Creating accessible HTML course content will help ensure all students can access your course content. This checklist covers a variety of accessibility best practices for the Rich Content Editor in Canvas.
Run the Accessibility Checker
Canvas’s built-in accessibility checker will catch 11 different issues, including heading structure and missing alt text for images. Details on every item tested for can be found on Canvas’s Accessibility Checker Tutorial.
The accessibility checker can be launched with the “Check Accessibility” button at the bottom of the Rich Content Editor.
- Don’t use tables for layout; tables should only be used for storing data.
- Add row and column headings to your table.
- Add a caption to your table to contextualize its purpose and content.
- Learn more: Accessible Tables in Canvas
- Use the list buttons in the Rich Content Editor toolbar to create a list. Don’t create lists manually by typing numbers or asterisks at the beginning of each line.
Learn more: Accessible Lists in Canvas
- Ensure that your link text describes the destination. Link text should not contain the URL unless it is short and will be memorized (e.g., “colorado.edu”).
- If you are linking to a document, indicate the file type of the document in brackets at the end of the link text.
- Learn more: Canvas General Accessibility Design Guidelines
- Style all of your section headings with the Header styles listed under the Paragraph drop-down menu. Use them in a logical hierarchical order; heading levels should increase in number with the increasing specificity of the header topic, and they should be used consistently throughout a page. For example, the broadest topics should be Header 2’s, and subtopics of those should be Header 3’s.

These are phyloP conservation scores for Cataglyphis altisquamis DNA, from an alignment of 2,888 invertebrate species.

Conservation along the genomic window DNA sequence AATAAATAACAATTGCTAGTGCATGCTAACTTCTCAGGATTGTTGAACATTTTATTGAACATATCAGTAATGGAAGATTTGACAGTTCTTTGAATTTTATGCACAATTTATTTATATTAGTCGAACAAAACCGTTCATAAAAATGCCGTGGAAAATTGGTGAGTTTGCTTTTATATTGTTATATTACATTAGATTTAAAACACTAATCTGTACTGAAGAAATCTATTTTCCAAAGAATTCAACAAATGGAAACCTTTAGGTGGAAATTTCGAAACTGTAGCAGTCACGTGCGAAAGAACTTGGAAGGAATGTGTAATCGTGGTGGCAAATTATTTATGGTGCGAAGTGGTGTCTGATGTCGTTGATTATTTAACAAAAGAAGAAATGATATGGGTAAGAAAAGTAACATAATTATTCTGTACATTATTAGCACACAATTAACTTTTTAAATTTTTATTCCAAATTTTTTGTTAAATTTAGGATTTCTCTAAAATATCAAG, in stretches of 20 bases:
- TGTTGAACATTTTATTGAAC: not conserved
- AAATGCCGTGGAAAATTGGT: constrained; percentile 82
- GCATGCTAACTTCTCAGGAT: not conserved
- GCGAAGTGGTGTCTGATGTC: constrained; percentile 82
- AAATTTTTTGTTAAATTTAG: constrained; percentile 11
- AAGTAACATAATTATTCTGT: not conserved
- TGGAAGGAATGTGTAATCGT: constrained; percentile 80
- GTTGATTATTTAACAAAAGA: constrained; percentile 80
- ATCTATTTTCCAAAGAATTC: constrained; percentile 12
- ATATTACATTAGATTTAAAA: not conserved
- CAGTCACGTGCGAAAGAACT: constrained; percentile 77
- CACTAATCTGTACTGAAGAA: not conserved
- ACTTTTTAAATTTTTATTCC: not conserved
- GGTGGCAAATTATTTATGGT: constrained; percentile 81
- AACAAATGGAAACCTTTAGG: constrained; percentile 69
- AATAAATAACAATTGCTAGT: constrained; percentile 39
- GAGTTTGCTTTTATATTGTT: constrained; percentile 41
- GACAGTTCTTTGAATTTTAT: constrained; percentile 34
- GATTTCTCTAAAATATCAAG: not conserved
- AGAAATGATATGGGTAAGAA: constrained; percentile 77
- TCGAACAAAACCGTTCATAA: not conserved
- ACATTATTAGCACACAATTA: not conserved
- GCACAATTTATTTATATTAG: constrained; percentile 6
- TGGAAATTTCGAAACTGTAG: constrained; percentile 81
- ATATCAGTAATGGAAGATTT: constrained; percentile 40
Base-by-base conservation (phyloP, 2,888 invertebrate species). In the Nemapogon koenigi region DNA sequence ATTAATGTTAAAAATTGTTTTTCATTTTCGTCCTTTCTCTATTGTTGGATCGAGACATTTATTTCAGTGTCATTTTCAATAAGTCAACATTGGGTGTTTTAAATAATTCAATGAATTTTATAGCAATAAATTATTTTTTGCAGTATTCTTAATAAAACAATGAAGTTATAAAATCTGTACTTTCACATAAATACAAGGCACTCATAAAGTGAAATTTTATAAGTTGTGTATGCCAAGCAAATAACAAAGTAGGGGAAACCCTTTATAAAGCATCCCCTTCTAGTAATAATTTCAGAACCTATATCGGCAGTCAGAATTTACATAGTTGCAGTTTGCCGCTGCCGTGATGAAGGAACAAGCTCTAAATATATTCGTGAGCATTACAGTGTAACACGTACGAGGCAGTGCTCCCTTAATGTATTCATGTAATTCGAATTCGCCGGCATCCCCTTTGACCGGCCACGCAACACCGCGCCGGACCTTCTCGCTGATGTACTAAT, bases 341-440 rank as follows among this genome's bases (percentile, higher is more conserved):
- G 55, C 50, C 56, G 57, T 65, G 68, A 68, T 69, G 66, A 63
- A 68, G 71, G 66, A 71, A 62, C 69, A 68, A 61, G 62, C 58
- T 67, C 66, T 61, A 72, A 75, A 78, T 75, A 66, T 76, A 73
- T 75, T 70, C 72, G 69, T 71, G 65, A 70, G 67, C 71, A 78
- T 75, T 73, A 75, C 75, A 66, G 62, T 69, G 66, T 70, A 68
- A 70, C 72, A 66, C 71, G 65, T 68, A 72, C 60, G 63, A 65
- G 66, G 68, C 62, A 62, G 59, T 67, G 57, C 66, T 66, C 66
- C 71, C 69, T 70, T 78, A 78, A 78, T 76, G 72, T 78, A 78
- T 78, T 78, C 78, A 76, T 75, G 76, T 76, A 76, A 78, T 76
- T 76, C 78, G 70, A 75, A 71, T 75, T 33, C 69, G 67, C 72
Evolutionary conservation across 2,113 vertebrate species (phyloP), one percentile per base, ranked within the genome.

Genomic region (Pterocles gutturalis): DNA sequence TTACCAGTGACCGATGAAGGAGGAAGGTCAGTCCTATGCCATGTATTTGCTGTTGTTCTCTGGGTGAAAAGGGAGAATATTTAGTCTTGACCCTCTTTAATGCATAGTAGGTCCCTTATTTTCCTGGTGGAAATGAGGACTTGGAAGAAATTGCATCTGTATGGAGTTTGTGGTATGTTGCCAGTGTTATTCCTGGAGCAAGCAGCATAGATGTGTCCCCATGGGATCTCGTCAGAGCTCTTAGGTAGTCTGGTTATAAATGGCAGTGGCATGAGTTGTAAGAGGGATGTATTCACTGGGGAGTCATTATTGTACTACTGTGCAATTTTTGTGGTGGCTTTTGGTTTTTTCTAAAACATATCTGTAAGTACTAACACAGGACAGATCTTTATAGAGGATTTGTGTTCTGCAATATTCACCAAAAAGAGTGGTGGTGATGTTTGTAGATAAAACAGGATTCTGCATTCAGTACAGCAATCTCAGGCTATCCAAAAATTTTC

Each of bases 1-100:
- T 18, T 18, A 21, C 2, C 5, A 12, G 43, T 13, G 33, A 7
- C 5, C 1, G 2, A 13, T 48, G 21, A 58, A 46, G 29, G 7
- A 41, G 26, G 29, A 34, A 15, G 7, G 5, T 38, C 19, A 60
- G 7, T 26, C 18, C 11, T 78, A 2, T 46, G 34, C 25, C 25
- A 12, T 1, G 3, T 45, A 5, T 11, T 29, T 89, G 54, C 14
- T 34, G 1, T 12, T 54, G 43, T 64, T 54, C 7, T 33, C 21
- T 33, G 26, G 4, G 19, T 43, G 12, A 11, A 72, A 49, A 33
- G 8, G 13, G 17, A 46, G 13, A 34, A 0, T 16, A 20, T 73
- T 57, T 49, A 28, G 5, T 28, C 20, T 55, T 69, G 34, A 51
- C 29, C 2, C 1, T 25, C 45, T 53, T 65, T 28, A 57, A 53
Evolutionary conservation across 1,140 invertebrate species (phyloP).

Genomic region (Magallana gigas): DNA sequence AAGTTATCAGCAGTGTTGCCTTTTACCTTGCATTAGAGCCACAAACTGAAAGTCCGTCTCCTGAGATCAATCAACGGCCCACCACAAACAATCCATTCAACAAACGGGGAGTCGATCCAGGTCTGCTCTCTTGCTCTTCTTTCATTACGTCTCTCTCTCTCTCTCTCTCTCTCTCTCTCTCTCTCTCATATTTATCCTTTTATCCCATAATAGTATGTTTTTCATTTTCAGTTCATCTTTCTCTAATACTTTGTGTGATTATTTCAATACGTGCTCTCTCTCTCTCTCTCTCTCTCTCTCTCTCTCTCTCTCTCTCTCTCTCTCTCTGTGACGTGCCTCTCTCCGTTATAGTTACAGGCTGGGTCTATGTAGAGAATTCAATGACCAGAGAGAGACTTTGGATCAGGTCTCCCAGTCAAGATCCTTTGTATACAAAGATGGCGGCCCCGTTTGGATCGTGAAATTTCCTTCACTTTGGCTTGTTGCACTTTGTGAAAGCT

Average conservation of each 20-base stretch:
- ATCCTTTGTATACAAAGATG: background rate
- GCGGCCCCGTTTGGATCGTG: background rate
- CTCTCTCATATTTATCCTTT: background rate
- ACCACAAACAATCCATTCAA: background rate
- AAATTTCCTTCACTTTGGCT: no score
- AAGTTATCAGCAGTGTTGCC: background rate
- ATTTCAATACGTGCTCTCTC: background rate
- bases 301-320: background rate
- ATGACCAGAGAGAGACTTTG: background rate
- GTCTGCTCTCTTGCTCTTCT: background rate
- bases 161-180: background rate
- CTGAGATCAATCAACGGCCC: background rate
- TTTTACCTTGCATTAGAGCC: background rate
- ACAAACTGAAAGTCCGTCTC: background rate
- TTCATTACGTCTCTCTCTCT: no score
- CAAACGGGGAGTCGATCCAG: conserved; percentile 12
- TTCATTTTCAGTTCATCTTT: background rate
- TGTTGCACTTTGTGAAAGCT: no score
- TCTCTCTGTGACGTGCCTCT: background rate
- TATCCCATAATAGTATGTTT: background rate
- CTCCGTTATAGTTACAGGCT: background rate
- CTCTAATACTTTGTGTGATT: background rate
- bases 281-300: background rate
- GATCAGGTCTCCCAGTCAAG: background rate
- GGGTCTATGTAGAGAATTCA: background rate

- Learn more: OIT’s Canvas Accessible Content Structure tutorial.
- Ensure your text has good color contrast against its background. You can test color contrast using the WebAIM color contrast checker or the accessibility checker described above.
Images & Multimedia
- Describe all of your images with alt text.
- Alt text can be added in the Insert/Edit Image dialog box that appears when you select “Embed Image” in the content editor toolbar.
- The text should explain the content of the image to someone who cannot see it. Include only as much detail as is needed to convey its purpose or meaning.
- If the image is purely decorative and contains no content, you should select the Decorative Image checkbox option rather than adding alt text.
- Tip: If you didn’t add alt text when you first added the image, you can add it later by selecting the image and then selecting the Embed Image button in the Rich Content Editor (RCE) toolbar.
- Learn more:
- If you have videos in your course, consider adding captions. If you have audio files, consider adding a transcript.
- To learn more about captioning, visit the Digital Accessibility Office captioning website.
- Consult the CU Boulder Accessible Technology Resources page for tutorials on creating accessible Word documents, PowerPoints, Google Docs, and more.
- Canvas also provides a short list of recommendations for accessible external documents, including PDFs.
Content for this page modified from the Online Education Initiative under a Creative Commons license.